Susan Collins: ‘I Have Not Yet Seen Any Definitive Evidence’ of Trump-Russia Collusion
DICKERSON: We turn now to another Republican, Maine’s Susan Collins. She sits on the Senate Intelligence Committee, one of the congressional committees investigating Russian attempts to influence our elections.
Senator, given that experience and the interviews and work you have done on that committee, what — how do you process this news about sealed indictments from the special counsel?
SEN. SUSAN COLLINS (R), MAINE: Well, from the very beginning, this investigation has gone along two tracks.
One is the independent counsel’s investigation to see if there is criminal wrongdoing. And it looks like we’re going to find out as early as tomorrow about some indictments in that area.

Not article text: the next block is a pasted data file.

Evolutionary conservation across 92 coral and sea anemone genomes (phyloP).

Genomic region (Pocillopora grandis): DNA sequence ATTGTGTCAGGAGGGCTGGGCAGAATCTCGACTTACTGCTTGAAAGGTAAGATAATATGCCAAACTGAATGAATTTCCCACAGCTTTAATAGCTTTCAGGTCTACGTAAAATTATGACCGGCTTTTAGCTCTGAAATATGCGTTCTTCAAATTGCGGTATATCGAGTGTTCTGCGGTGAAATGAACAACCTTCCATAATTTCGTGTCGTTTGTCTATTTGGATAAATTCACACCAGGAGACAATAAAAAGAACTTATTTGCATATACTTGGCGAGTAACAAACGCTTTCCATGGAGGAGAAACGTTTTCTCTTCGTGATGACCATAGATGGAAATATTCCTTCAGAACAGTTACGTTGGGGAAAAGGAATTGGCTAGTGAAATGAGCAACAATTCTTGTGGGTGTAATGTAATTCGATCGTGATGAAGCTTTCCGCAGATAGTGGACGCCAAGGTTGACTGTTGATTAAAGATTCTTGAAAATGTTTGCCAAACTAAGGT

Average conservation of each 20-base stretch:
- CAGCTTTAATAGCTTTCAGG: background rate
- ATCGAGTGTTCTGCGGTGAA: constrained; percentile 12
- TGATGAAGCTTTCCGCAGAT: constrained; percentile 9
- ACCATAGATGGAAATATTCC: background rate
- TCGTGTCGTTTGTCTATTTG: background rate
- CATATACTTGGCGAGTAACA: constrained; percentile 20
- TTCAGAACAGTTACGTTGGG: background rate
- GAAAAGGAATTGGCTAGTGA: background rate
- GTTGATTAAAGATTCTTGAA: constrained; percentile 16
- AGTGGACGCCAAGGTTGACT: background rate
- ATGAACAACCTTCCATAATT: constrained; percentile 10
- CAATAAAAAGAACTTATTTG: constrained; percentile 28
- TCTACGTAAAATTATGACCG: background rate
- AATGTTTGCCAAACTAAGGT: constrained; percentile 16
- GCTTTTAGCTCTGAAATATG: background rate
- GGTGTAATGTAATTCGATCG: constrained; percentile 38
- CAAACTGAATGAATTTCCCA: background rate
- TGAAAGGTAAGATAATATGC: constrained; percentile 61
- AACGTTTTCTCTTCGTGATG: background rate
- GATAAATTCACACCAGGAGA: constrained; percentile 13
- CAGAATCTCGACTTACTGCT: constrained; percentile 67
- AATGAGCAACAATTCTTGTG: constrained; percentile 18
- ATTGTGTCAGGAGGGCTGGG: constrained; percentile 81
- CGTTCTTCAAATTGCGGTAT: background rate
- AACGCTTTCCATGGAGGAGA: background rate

The other has been the Intelligence Committee’s evaluation of the extent of Russian meddling in the last election and to try to, along with the independent counsel, answer the question of whether or not there was any collusion between members of President Trump’s campaign team and the Russians.
We are having a very interesting hearing this week looking at the Russians’ use of social media to influence the elections and sow the seeds of dissension in our country.
DICKERSON: Any sign of collusion after all these interviews, all this time?
COLLINS: I have not yet seen any definitive evidence of collusion. I have seen lots of evidence that the Russians were very active in trying to influence the election.